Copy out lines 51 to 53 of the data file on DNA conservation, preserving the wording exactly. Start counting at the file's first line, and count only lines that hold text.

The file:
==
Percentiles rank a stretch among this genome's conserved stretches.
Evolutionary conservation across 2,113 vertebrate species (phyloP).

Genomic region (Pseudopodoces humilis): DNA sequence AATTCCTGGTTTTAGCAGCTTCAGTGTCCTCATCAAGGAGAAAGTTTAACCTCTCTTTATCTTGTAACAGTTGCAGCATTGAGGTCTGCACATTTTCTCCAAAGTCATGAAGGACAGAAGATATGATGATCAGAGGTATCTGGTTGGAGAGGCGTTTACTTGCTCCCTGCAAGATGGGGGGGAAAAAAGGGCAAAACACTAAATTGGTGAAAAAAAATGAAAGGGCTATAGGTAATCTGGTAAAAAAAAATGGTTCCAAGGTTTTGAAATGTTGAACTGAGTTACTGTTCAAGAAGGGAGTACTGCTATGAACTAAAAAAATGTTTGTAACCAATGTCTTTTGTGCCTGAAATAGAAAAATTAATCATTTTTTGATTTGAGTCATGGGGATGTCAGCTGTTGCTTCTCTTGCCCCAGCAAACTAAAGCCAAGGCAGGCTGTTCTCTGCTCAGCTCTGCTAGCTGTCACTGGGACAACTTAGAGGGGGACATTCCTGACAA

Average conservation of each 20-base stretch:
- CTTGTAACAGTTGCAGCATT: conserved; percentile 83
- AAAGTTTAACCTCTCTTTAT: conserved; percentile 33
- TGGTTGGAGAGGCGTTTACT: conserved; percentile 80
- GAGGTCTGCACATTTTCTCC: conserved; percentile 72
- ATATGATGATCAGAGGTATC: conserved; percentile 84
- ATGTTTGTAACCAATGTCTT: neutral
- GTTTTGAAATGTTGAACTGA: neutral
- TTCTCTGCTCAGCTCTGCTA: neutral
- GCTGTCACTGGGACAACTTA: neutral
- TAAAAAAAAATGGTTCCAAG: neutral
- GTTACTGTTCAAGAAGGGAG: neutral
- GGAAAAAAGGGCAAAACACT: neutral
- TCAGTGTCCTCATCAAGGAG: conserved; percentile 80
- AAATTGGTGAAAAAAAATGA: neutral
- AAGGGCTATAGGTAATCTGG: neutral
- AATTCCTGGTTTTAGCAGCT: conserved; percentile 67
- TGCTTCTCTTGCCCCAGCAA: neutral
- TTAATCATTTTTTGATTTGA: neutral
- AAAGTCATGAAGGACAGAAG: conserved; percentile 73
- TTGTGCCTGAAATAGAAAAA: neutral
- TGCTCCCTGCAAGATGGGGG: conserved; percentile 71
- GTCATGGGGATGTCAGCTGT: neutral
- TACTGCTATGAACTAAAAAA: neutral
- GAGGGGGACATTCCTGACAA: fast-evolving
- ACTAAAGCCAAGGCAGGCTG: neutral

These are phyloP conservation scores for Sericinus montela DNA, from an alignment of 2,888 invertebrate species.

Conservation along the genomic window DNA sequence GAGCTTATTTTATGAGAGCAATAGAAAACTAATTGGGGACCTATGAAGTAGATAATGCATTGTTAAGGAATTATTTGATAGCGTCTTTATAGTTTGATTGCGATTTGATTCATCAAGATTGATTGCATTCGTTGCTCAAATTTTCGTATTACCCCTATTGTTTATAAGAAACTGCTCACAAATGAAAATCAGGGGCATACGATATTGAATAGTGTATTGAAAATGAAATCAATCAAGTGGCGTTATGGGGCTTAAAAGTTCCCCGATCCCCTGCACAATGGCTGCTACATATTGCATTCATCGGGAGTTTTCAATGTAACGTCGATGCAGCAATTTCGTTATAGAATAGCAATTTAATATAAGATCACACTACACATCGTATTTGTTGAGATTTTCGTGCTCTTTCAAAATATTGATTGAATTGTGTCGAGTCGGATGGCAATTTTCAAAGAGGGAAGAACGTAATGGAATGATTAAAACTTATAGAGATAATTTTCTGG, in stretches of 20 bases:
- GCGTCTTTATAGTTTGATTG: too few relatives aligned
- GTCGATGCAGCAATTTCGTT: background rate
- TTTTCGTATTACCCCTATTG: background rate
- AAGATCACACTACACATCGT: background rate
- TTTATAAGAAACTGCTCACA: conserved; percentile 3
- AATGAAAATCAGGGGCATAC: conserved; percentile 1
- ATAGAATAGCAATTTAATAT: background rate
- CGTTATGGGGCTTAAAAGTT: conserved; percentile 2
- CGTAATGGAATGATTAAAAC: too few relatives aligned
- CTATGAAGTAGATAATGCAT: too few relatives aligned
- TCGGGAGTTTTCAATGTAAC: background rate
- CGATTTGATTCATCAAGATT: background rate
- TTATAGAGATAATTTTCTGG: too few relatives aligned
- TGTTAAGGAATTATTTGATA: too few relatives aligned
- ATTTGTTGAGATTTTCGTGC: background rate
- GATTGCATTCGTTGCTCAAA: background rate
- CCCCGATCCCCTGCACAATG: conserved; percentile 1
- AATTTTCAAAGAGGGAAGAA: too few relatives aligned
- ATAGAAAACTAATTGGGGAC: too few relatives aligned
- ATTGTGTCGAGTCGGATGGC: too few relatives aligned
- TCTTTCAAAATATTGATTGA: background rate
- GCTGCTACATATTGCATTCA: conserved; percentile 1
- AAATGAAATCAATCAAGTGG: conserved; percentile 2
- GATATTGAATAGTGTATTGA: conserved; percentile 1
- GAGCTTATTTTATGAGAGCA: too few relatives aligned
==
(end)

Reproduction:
- ATTGTGTCGAGTCGGATGGC: too few relatives aligned
- TCTTTCAAAATATTGATTGA: background rate
- GCTGCTACATATTGCATTCA: conserved; percentile 1